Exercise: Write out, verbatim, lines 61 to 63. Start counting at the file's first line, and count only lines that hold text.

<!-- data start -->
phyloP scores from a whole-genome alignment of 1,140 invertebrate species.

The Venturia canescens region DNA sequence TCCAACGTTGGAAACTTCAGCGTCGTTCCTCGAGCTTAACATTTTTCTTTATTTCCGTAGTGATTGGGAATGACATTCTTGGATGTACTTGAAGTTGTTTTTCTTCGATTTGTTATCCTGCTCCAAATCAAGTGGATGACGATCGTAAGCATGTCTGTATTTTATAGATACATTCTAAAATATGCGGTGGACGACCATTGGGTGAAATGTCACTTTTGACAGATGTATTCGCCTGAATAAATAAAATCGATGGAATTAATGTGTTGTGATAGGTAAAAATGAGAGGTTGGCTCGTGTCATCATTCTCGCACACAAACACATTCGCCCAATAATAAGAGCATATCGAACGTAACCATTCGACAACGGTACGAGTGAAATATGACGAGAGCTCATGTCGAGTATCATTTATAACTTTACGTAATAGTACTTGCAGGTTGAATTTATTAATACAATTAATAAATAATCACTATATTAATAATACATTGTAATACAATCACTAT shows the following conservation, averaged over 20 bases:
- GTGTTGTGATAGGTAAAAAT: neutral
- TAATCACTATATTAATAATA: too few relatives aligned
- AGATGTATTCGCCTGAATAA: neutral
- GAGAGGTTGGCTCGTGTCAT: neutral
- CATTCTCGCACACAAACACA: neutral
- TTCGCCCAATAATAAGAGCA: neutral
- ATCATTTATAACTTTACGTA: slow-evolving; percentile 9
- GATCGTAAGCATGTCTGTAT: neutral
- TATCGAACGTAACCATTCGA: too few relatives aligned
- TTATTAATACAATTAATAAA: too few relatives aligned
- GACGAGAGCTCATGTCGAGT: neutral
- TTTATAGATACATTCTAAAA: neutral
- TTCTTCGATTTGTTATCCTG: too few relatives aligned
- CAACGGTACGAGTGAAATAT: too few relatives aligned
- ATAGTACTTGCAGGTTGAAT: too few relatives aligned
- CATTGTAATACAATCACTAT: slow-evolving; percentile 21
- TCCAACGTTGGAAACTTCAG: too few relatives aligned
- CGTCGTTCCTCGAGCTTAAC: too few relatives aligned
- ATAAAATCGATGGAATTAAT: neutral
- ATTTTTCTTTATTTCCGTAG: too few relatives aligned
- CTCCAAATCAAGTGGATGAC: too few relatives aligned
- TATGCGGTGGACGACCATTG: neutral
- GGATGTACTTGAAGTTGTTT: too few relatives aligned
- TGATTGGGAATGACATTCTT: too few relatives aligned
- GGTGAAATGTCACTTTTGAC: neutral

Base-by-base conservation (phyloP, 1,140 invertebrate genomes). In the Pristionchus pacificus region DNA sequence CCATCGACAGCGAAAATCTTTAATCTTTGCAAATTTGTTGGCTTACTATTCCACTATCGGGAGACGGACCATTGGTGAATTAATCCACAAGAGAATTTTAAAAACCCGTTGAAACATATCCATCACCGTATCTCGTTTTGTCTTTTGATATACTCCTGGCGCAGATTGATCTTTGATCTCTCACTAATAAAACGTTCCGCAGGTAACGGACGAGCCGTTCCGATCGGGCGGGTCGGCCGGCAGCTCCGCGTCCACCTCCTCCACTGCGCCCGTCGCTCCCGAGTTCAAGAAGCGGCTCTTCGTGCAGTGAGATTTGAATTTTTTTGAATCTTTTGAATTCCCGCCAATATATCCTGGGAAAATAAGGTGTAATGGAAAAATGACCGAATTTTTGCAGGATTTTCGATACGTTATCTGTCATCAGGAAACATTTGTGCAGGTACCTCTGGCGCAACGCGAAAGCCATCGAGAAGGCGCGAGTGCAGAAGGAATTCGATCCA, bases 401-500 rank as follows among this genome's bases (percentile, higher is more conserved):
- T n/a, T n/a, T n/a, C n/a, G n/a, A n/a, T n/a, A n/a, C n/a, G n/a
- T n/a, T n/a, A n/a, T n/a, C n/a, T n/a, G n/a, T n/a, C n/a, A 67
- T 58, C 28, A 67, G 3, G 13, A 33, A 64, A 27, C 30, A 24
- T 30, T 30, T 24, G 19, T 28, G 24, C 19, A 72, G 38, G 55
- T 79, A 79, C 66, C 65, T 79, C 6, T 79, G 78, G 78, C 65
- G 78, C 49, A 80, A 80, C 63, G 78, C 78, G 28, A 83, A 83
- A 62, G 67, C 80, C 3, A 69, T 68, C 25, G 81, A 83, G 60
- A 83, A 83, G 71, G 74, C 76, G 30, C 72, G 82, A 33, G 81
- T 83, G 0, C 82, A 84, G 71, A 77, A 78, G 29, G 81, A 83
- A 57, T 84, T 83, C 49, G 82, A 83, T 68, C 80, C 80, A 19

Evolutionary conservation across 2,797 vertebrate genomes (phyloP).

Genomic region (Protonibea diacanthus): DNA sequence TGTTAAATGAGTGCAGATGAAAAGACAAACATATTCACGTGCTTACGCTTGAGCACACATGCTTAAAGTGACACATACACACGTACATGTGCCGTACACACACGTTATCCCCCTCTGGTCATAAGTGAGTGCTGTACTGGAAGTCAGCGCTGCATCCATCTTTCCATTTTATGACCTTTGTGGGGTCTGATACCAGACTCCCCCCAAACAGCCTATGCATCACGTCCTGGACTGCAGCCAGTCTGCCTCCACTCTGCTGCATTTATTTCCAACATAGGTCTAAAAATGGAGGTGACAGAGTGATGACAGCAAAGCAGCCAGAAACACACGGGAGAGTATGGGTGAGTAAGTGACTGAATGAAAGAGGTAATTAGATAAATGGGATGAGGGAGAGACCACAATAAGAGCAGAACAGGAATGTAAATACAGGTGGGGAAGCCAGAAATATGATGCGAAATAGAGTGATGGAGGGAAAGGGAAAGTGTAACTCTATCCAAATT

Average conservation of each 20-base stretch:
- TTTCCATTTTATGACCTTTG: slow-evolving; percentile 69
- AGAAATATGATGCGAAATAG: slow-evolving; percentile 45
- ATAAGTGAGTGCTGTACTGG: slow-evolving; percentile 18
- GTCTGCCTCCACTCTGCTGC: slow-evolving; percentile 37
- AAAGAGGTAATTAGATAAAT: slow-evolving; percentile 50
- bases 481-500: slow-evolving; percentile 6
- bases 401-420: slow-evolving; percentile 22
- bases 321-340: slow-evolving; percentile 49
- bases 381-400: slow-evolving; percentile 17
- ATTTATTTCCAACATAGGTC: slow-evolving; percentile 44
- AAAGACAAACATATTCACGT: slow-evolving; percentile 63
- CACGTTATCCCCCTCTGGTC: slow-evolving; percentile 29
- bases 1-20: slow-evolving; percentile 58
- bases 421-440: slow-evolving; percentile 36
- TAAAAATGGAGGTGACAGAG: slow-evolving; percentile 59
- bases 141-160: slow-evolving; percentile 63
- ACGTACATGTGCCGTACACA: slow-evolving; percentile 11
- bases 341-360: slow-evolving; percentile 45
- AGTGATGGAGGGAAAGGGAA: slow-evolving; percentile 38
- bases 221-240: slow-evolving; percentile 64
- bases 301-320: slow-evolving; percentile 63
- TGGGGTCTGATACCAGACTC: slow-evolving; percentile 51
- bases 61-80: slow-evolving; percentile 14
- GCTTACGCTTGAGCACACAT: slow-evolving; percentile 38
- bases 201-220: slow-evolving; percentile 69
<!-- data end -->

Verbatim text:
- bases 221-240: slow-evolving; percentile 64
- bases 301-320: slow-evolving; percentile 63
- TGGGGTCTGATACCAGACTC: slow-evolving; percentile 51